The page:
According to the Ukrainian Chamber of Commerce and Industry, from 500,000 to 700,000 people have lost their jobs since the beginning of the lockdown. Out of 3.5 million people employed in the shadow economy before the pandemic, one million accounts for the workers of the sectors the most vulnerable to the restrictions imposed, and 2.9 million are legally employed in them. This totals almost 4 million people waiting in line for layoffs. According to the TPPU President, Gennadiy Chyzhykov, the government should introduce a rescue plan aimed at retaining the existing jobs because retaining an existing job costs five times less than creating a new one.
All this is happening amid a gigantic wave of repatriations of Ukrainian economic migrants who have lost their jobs abroad because of the pandemic — an estimated number of up to 1.7 million returnees. In all likelihood, they will join the ranks of the unemployed as the predicted global economic slowdown will result in a reduced interest in Ukrainian workforce among foreign employers.
Scarcely any aid
For the time being, the state aid, as compared to rescue plans implemented across the globe, including in Poland, is scarce. Although the Ukrainian parliament has urgently passed a law mitigating the adverse impact of the pandemic on the economy, but the actual needs are much greater. Enterprises have been granted a two-month exemption from property tax. Bank customers may suspend loan repayment without contractual penalties and prolongation fees. Sole traders, farmers and companies that report zero income have been exempted from social insurance contributions. There will be no penalties for breaches of tax legislation or statutory interest for delayed tax payment until the end of May.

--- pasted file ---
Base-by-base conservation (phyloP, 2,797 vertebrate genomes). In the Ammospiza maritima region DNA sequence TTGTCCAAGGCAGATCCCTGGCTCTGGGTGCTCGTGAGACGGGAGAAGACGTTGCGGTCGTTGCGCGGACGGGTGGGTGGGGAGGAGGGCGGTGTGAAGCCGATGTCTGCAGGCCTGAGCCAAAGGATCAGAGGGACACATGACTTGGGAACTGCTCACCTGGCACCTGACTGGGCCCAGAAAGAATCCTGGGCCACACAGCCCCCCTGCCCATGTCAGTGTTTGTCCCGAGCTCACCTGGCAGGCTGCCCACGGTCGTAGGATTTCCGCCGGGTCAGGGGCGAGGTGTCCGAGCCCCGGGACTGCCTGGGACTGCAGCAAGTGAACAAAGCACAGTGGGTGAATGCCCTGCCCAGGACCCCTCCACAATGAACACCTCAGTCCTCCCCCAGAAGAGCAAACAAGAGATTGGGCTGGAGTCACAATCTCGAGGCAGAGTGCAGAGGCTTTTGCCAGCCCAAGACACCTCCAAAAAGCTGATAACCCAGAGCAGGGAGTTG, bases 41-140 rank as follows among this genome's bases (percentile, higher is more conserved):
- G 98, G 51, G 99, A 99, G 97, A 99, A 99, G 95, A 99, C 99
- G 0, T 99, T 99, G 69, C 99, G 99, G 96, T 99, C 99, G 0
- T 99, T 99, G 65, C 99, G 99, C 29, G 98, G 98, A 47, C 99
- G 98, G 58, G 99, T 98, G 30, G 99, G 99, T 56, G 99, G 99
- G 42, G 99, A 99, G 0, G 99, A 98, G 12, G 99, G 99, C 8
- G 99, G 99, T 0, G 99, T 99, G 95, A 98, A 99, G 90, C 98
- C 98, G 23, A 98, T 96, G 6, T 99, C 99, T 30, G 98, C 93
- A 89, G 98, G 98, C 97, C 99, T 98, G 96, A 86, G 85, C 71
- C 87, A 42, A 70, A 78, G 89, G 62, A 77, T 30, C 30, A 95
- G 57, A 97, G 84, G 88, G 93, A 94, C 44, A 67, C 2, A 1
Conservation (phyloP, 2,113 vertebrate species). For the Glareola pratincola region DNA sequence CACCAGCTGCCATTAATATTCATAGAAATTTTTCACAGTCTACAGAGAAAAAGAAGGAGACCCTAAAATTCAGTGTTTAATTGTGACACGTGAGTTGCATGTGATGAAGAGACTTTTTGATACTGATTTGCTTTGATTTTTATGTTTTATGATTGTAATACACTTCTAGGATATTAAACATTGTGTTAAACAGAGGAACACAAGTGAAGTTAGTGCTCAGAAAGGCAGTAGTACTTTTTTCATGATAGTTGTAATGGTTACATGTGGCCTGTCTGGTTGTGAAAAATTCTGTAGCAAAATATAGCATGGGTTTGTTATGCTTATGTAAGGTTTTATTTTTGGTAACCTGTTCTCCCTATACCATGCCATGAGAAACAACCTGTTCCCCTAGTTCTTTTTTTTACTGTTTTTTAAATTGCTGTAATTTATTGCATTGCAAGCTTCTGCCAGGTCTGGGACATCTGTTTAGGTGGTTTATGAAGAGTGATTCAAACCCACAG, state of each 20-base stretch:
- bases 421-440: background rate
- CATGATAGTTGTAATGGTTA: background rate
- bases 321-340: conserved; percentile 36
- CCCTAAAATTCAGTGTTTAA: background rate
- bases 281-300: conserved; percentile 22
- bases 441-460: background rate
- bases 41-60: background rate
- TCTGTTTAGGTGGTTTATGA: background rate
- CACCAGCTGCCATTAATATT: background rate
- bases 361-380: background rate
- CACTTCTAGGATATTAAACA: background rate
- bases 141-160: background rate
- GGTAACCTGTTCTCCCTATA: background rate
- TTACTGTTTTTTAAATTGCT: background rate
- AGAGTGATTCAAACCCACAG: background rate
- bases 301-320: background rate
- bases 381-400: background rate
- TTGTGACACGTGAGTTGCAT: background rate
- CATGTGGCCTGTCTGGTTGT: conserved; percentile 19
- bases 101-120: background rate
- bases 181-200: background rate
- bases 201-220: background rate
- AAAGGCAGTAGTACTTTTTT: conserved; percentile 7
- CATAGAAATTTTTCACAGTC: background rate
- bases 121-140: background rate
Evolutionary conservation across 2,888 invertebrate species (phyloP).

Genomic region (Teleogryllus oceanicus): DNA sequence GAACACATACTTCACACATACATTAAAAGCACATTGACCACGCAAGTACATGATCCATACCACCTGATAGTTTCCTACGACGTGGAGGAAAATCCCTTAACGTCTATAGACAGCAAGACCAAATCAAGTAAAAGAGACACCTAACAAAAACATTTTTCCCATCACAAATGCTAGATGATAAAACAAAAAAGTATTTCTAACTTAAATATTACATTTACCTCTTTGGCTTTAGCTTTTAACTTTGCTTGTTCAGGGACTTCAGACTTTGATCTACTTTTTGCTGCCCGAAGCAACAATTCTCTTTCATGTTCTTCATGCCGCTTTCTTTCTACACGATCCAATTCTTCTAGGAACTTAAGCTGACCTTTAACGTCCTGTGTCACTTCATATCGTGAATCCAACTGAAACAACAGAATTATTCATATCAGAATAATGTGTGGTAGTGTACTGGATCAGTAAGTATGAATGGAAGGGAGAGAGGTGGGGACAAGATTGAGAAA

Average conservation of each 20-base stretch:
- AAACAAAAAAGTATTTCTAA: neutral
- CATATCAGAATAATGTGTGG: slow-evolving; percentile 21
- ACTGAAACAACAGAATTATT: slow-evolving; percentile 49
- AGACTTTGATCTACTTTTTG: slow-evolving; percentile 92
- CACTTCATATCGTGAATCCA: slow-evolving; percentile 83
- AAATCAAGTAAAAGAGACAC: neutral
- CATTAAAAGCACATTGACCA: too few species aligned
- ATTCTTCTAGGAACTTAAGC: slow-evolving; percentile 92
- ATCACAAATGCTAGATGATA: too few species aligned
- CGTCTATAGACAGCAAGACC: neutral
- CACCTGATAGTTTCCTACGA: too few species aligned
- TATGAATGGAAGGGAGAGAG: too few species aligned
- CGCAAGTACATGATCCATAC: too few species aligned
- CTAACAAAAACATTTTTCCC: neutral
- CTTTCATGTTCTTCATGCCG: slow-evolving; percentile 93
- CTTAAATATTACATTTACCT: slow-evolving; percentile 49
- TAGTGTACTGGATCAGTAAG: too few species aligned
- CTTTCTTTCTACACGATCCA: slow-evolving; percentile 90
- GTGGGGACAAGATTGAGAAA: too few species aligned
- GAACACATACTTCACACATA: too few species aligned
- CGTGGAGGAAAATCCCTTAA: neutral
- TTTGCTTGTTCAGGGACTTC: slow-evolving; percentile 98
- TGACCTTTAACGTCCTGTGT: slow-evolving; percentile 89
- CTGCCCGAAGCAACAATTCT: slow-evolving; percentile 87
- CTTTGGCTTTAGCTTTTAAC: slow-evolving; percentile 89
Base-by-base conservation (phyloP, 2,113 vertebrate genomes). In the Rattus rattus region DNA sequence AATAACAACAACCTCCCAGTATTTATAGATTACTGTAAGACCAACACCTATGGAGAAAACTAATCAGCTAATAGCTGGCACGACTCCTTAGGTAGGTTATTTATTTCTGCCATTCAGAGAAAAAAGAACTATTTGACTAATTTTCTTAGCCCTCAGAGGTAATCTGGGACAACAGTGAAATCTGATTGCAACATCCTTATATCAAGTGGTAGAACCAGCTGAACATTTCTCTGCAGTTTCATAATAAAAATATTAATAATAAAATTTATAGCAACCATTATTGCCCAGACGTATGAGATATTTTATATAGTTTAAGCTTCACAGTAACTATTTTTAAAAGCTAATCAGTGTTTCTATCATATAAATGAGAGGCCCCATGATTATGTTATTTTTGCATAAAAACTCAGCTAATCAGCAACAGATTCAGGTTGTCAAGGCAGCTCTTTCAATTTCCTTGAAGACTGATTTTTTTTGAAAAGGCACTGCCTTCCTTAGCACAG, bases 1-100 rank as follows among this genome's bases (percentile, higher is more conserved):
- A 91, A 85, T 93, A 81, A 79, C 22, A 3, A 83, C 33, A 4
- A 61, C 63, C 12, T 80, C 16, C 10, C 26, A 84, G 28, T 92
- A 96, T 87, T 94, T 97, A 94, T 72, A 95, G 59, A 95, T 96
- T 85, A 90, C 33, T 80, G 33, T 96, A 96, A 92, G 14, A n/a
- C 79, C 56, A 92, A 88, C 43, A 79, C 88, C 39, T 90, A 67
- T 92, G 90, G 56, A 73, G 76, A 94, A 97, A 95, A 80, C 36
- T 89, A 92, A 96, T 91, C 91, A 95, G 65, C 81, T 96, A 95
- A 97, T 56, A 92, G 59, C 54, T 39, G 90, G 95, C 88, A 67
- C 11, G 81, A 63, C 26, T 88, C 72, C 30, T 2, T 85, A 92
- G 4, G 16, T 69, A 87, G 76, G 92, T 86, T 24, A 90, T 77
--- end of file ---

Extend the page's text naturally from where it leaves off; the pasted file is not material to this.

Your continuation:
A moratorium on business audits has been introduced. The deadlines for the submission of tax returns and tax payments for 2019 have been extended. Citizens have been exempted from default interest for municipal bills. However, Ukrainian commentators report that the exemption from property tax is not so much a relief for small businesses which usually do not have to pay it anyway but rather a concession to the major payers — the big corporations. Moreover, it is a blow to the finances of local governments — the beneficiaries of this tax — which are now left with hollow budgets.
Meanwhile, the Ukrainian central bank NBU suggests that Ukraine could profit from the coronavirus pandemic. “As far as the balance of payments with export and import transactions above all is concerned, the impact will most probably be neutral or even positive,” NBU Deputy Governor Oleg Churiy assesses. He stresses that the prices of fuels imported by Ukraine (oil accounts for 30 per cent of total imports) are falling, while the prices of agricultural products, constituting the lion’s share of exports, are essentially the same.